WHAT IT'S ABOUT Hannah (Lena Dunham) is preparing to leave for the Iowa Writers' Workshop, and Adam (Adam Driver) is freaking out. Shosh (Zosia Mamet) has graduated from NYU, while Jessa (Jemima Kirke) is still in AA. Marnie (Allison Williams) and her musician pal Desi (Ebon Moss-Bachrach) are getting, umm, a little more serious.
MY SAY Even with a new locale (Iowa) and an old story (Adam . . . Hannah . . . Splitsville), "Girls" is as "Girls" always was -- sharply observed, intensely self-aware and very funny. Sunday's opener ("Iowa") is terrific, and a comedic torpedo in the side of every barista bar from here to Williamsburg jostling with hip parents and their preening brats, who squall during the jazz-during-brunch sessions. Even better are Desi and Marnie as the would-be Belle and Sebastian of Bedford Avenue. Just priceless . . . or is the word I'm looking for "brutal"?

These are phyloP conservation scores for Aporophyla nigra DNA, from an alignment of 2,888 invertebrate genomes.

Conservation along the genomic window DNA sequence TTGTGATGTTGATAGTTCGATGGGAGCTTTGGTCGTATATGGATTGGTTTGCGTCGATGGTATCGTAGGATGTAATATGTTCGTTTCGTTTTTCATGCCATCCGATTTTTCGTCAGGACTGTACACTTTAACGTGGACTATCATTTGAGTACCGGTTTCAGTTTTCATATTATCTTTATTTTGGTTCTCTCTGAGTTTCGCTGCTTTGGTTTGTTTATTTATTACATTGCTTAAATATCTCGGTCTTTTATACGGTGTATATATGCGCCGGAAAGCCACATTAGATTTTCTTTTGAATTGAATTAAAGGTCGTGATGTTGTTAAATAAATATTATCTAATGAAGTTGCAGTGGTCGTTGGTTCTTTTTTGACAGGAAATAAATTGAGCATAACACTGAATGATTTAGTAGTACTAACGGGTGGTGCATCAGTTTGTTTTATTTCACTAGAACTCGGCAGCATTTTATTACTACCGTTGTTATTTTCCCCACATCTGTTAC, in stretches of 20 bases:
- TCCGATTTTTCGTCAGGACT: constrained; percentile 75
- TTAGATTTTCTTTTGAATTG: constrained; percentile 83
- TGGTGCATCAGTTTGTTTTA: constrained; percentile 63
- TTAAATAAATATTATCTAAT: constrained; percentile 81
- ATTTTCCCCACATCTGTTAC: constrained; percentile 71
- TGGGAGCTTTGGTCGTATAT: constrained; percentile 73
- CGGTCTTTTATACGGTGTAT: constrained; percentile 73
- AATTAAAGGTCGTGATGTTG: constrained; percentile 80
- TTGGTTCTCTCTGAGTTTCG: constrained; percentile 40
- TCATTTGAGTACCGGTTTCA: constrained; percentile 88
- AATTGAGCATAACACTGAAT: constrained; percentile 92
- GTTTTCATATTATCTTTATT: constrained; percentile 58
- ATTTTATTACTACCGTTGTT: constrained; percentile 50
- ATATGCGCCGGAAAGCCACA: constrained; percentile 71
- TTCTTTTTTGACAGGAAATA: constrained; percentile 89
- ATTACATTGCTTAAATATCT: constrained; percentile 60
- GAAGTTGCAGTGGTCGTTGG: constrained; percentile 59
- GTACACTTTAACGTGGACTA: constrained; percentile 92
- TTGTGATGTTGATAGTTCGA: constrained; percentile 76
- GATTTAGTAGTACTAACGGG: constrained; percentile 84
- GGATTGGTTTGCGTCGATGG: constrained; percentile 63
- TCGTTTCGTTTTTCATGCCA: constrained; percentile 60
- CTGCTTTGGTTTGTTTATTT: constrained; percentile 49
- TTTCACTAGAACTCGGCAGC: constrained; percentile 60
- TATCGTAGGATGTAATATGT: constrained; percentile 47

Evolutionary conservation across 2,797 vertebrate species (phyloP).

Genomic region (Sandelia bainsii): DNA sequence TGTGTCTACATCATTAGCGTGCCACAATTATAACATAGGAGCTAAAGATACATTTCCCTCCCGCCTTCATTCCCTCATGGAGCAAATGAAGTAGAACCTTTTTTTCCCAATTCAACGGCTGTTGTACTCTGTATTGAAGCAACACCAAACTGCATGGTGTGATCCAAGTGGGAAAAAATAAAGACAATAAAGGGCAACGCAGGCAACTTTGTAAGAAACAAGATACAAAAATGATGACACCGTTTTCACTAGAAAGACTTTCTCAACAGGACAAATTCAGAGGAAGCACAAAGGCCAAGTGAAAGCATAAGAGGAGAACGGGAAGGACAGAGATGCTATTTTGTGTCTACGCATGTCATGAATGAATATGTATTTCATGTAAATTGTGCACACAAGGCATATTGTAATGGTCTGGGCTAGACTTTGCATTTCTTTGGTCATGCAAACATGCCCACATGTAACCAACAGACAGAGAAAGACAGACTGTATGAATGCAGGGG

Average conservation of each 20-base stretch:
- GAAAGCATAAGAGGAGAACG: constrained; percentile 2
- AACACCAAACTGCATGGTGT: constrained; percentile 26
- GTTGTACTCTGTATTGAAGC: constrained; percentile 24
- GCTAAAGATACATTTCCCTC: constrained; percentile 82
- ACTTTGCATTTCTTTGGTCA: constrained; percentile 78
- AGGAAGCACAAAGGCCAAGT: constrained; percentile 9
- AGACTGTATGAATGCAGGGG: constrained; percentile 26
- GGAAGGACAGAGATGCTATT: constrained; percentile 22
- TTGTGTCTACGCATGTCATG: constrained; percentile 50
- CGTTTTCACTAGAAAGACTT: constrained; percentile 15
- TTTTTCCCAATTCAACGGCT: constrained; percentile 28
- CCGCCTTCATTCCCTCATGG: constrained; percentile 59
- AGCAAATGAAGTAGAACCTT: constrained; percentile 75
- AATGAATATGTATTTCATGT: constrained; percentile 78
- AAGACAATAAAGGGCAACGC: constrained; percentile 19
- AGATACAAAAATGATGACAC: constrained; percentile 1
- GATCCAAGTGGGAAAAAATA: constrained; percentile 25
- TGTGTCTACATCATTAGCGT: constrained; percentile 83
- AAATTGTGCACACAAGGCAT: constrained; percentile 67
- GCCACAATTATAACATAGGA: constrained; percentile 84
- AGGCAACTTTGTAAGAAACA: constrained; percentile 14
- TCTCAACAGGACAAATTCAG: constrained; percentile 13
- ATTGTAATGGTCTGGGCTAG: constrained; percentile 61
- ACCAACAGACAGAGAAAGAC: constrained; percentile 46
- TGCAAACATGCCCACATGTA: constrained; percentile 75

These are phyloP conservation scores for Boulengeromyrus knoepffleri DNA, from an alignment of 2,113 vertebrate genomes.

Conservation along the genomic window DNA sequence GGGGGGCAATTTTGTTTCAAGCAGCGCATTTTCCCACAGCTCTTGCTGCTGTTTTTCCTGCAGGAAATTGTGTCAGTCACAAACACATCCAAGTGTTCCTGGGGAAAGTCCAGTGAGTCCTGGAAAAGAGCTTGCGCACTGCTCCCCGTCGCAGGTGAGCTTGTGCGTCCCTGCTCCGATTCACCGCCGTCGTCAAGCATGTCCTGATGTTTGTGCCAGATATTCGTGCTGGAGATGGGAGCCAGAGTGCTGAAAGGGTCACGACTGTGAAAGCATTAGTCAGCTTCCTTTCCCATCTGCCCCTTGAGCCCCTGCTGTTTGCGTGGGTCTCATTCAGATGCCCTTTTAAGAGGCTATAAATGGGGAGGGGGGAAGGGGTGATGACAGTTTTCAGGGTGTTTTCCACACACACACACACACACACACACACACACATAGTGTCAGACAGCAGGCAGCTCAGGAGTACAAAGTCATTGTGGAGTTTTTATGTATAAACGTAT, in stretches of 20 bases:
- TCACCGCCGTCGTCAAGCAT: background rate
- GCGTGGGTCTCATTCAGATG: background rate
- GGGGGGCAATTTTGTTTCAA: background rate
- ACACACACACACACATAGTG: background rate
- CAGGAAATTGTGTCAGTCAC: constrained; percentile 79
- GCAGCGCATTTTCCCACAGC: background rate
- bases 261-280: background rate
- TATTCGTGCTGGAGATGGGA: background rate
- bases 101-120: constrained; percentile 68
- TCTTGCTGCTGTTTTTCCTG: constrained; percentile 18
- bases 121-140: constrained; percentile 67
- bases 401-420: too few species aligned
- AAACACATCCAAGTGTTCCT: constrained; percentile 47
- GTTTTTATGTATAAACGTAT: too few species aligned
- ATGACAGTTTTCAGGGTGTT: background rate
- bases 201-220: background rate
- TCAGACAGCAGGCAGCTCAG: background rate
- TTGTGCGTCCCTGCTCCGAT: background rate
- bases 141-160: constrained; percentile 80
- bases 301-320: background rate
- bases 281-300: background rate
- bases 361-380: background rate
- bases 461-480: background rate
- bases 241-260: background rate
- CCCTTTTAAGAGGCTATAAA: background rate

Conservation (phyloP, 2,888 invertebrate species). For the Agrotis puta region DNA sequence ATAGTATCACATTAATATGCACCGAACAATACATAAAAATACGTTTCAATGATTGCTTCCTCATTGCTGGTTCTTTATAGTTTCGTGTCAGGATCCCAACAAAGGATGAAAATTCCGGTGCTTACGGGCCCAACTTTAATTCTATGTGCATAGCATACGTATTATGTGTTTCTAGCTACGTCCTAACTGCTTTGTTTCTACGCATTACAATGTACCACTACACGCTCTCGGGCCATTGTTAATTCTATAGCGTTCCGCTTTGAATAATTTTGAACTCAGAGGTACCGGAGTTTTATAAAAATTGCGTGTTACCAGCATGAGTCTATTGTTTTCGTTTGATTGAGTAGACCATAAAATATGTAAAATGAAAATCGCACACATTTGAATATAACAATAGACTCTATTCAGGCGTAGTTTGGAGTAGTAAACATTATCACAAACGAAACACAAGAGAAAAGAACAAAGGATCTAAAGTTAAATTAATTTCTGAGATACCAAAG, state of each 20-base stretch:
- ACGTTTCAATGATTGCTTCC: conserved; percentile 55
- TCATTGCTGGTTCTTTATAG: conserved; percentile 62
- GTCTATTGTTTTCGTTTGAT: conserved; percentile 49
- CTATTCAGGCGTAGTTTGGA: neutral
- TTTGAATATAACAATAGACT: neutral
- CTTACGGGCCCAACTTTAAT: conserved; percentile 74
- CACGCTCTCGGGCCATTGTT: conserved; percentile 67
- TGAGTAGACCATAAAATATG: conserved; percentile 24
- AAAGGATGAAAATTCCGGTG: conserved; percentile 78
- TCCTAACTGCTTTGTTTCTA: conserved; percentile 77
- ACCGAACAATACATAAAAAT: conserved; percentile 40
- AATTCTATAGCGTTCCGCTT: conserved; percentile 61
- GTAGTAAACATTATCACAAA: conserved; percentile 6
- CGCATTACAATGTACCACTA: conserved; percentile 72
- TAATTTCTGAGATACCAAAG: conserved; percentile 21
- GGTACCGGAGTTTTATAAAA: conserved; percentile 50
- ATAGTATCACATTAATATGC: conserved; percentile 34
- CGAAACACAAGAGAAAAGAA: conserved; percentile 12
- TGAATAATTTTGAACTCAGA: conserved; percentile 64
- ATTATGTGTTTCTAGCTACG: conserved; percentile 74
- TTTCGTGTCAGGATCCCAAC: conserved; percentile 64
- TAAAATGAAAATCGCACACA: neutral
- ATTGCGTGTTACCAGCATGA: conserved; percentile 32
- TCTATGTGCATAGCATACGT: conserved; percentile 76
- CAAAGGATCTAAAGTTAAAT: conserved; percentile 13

Meanwhile, Iowa -- or at least the Brooklyn sets dressed up to look like Iowa -- fulfills a vital narrative mission: getting Hannah out of her old discomfort zone and put into a brand-new one, where established habits die hard or not at all, and she meets a whole new set of friends to torment.
But "Girls" also largely remains a tale of trivial pursuits, with mock ironic observations about people in a Seinfeldian cosmos who never grow or necessarily want to, either. That's the running joke -- a good one -- while "Girls" and Dunham are at their very best in those precisely observed moments of existential tail-chasing.
I guess I just can't quite shake the nagging feeling they still don't know where to take these characters -- or their stories -- much beyond that.